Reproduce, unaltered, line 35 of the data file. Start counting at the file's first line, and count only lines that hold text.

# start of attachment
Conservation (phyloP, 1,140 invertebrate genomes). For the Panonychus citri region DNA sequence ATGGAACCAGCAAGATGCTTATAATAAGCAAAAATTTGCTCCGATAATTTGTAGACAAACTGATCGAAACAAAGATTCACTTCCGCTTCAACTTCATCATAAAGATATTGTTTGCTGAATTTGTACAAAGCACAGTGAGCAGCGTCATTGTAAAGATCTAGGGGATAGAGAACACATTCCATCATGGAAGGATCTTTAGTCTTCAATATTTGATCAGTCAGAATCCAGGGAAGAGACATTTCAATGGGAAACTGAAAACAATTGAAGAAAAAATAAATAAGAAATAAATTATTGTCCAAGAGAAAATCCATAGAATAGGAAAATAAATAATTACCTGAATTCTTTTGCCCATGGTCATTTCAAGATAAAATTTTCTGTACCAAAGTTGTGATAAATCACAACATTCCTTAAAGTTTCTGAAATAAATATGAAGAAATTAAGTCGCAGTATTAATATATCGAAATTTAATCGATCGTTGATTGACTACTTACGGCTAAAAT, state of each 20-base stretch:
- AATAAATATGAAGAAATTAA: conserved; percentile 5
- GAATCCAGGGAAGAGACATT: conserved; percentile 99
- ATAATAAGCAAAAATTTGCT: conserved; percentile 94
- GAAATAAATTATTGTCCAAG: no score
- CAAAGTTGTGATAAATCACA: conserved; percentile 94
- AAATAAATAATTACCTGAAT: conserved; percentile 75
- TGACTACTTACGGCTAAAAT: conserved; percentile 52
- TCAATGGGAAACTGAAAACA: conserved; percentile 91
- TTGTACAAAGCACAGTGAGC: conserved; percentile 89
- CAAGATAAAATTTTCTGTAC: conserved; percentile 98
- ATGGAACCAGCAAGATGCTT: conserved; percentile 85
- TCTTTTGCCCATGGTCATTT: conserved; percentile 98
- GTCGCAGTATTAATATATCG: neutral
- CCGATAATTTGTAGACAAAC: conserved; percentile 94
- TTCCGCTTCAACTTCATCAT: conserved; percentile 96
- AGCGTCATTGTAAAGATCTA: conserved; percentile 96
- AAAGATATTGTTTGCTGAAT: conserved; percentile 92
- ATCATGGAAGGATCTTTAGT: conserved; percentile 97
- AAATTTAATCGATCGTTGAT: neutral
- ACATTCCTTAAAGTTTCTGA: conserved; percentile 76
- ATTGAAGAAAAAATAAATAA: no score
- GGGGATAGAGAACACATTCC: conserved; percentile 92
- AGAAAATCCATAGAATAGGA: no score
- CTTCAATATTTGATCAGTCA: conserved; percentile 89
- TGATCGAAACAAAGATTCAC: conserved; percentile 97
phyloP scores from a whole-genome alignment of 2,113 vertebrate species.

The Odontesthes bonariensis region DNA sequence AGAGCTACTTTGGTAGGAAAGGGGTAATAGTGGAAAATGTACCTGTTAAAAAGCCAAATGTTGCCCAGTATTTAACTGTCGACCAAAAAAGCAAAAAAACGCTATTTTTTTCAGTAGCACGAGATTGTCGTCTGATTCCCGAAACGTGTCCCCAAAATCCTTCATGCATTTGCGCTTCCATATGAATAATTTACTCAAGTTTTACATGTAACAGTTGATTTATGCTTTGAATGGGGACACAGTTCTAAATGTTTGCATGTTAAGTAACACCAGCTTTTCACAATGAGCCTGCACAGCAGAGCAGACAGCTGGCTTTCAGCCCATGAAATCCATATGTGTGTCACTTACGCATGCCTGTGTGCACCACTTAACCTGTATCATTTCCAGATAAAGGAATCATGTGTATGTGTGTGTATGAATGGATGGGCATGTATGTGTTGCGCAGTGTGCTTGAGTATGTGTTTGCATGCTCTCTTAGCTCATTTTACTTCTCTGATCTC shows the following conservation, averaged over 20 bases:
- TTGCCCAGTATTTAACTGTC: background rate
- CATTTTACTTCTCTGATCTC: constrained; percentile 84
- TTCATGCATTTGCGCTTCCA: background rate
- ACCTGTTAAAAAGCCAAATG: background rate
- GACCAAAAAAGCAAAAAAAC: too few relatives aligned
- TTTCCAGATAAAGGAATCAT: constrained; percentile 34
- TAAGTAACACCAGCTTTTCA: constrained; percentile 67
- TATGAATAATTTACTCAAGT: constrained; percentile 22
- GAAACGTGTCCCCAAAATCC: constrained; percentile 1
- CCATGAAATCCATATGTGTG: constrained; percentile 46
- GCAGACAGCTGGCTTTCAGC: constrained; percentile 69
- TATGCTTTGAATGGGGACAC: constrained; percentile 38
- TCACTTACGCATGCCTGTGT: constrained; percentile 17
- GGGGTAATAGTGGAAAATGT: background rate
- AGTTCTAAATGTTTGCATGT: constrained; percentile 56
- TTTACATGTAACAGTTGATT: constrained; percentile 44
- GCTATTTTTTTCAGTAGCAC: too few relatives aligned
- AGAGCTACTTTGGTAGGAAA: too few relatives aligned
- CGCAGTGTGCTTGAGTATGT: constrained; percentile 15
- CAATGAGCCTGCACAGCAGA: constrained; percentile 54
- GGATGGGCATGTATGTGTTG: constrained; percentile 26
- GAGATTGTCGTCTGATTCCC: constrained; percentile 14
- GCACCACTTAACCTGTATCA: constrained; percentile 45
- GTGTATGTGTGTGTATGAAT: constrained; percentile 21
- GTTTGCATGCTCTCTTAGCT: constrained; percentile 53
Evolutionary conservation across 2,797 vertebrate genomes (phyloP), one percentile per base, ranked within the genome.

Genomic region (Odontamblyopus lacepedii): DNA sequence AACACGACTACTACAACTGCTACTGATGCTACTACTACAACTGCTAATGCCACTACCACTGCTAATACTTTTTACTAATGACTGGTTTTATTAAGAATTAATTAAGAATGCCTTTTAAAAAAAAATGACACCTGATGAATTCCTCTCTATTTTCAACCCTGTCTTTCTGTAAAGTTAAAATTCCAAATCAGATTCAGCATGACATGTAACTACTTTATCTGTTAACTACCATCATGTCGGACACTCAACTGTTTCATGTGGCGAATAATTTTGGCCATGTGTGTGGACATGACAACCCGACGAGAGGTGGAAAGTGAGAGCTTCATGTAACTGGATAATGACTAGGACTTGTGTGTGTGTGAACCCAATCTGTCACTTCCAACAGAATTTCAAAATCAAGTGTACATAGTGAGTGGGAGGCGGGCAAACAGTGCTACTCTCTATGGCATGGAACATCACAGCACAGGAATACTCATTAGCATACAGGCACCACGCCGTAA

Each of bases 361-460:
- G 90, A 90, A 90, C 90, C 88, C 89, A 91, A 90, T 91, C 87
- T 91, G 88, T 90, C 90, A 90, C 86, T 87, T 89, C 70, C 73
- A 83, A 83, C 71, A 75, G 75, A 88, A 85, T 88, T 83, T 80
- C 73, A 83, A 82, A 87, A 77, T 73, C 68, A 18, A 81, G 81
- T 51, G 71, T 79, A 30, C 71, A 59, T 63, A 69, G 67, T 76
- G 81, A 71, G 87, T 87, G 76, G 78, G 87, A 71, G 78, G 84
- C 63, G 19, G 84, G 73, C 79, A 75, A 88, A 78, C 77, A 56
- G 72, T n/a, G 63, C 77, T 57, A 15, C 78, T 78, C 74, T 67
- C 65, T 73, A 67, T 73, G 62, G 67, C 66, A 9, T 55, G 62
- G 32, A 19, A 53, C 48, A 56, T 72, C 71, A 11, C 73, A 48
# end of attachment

- TAAGTAACACCAGCTTTTCA: constrained; percentile 67